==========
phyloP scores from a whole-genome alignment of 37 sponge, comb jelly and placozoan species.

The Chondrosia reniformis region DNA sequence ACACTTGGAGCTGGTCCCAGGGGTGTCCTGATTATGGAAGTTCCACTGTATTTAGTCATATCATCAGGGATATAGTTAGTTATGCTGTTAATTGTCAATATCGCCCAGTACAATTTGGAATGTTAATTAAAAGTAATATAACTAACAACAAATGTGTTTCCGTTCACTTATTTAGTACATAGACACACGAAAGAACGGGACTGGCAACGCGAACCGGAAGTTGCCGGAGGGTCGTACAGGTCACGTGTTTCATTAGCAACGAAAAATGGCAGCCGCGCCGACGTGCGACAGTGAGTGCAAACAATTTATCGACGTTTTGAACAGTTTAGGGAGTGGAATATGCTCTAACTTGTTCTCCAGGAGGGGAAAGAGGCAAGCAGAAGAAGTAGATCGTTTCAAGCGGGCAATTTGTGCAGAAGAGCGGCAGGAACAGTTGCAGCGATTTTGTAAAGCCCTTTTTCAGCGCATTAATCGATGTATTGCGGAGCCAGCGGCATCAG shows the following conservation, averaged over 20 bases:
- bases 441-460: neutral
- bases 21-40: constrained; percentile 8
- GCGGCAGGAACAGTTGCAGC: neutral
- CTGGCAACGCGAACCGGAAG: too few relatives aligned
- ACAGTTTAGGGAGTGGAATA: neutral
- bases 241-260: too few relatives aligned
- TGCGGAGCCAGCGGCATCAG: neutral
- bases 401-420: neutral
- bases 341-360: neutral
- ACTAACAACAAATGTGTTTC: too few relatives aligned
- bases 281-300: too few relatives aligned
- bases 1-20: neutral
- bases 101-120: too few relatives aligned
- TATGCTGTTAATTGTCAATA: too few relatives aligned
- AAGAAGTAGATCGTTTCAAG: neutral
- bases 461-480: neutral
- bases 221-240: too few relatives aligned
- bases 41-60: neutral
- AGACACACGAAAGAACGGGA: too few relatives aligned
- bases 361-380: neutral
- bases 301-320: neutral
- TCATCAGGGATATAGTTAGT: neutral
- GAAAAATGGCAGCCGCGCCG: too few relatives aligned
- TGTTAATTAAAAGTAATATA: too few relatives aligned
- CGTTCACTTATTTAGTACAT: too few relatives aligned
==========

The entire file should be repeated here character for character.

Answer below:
phyloP scores from a whole-genome alignment of 37 sponge, comb jelly and placozoan species.

The Chondrosia reniformis region DNA sequence ACACTTGGAGCTGGTCCCAGGGGTGTCCTGATTATGGAAGTTCCACTGTATTTAGTCATATCATCAGGGATATAGTTAGTTATGCTGTTAATTGTCAATATCGCCCAGTACAATTTGGAATGTTAATTAAAAGTAATATAACTAACAACAAATGTGTTTCCGTTCACTTATTTAGTACATAGACACACGAAAGAACGGGACTGGCAACGCGAACCGGAAGTTGCCGGAGGGTCGTACAGGTCACGTGTTTCATTAGCAACGAAAAATGGCAGCCGCGCCGACGTGCGACAGTGAGTGCAAACAATTTATCGACGTTTTGAACAGTTTAGGGAGTGGAATATGCTCTAACTTGTTCTCCAGGAGGGGAAAGAGGCAAGCAGAAGAAGTAGATCGTTTCAAGCGGGCAATTTGTGCAGAAGAGCGGCAGGAACAGTTGCAGCGATTTTGTAAAGCCCTTTTTCAGCGCATTAATCGATGTATTGCGGAGCCAGCGGCATCAG shows the following conservation, averaged over 20 bases:
- bases 441-460: neutral
- bases 21-40: constrained; percentile 8
- GCGGCAGGAACAGTTGCAGC: neutral
- CTGGCAACGCGAACCGGAAG: too few relatives aligned
- ACAGTTTAGGGAGTGGAATA: neutral
- bases 241-260: too few relatives aligned
- TGCGGAGCCAGCGGCATCAG: neutral
- bases 401-420: neutral
- bases 341-360: neutral
- ACTAACAACAAATGTGTTTC: too few relatives aligned
- bases 281-300: too few relatives aligned
- bases 1-20: neutral
- bases 101-120: too few relatives aligned
- TATGCTGTTAATTGTCAATA: too few relatives aligned
- AAGAAGTAGATCGTTTCAAG: neutral
- bases 461-480: neutral
- bases 221-240: too few relatives aligned
- bases 41-60: neutral
- AGACACACGAAAGAACGGGA: too few relatives aligned
- bases 361-380: neutral
- bases 301-320: neutral
- TCATCAGGGATATAGTTAGT: neutral
- GAAAAATGGCAGCCGCGCCG: too few relatives aligned
- TGTTAATTAAAAGTAATATA: too few relatives aligned
- CGTTCACTTATTTAGTACAT: too few relatives aligned